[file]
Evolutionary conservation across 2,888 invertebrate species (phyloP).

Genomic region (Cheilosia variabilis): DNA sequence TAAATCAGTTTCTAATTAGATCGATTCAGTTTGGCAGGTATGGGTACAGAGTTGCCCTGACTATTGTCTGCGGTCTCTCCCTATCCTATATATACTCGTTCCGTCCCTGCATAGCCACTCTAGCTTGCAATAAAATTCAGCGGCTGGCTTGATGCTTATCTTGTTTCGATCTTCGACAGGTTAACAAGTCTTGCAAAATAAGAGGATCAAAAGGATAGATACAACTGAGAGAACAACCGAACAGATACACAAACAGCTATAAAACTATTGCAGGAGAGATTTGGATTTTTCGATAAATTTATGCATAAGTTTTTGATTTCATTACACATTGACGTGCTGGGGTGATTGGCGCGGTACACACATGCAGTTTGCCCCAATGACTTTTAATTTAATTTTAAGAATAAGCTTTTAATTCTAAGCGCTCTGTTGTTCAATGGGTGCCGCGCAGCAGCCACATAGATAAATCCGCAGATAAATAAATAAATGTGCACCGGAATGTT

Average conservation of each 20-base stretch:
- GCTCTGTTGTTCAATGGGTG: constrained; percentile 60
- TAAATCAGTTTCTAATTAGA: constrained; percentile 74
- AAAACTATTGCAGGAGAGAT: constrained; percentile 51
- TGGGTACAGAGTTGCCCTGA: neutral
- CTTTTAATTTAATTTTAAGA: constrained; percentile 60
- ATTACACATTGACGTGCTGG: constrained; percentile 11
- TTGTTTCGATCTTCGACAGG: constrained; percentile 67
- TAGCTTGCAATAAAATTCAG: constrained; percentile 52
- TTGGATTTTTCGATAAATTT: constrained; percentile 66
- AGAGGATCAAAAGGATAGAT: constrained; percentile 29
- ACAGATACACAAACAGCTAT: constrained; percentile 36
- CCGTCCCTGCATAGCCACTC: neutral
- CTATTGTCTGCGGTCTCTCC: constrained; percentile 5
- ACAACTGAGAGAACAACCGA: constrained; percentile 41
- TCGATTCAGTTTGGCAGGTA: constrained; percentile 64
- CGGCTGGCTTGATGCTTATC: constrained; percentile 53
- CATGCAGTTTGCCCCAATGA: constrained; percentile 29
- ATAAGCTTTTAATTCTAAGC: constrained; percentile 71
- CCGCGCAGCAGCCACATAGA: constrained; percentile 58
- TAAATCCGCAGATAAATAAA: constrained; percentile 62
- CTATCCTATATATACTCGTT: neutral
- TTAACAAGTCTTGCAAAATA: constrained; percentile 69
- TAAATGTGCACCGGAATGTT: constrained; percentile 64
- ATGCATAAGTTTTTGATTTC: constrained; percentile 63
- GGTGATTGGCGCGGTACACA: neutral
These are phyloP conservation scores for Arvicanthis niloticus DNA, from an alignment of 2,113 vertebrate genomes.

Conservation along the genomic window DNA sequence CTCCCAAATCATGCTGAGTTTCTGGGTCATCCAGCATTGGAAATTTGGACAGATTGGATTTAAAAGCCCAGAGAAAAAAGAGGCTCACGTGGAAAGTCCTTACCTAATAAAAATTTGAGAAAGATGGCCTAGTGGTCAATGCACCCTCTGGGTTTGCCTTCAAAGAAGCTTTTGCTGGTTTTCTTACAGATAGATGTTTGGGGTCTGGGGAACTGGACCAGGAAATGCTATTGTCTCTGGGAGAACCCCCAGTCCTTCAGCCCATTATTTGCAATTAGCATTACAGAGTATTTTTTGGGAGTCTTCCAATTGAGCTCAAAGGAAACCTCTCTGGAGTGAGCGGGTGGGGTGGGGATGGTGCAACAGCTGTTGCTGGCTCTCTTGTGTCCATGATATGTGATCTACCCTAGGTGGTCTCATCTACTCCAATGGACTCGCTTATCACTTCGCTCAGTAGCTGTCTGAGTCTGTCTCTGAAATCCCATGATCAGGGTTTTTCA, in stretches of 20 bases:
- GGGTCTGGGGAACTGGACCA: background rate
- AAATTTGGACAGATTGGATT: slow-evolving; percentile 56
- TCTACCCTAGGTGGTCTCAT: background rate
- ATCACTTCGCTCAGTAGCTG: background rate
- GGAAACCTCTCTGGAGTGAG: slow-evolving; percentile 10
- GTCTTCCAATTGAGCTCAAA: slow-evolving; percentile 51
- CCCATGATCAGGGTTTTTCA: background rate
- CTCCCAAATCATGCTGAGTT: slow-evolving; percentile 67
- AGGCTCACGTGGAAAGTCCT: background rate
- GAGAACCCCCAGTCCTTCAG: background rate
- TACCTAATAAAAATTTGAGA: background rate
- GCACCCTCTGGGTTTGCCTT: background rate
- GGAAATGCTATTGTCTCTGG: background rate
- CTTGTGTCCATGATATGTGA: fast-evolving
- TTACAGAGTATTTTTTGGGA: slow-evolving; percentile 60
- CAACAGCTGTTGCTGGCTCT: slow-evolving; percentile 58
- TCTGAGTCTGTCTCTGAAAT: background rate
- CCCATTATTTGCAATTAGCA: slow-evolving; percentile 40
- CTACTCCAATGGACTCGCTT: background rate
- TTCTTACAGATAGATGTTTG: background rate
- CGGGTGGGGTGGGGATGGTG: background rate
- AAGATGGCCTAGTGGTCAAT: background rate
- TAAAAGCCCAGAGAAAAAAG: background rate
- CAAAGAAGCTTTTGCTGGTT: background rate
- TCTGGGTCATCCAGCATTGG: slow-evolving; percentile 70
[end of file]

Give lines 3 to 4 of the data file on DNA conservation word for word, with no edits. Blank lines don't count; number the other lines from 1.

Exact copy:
Average conservation of each 20-base stretch:
- GCTCTGTTGTTCAATGGGTG: constrained; percentile 60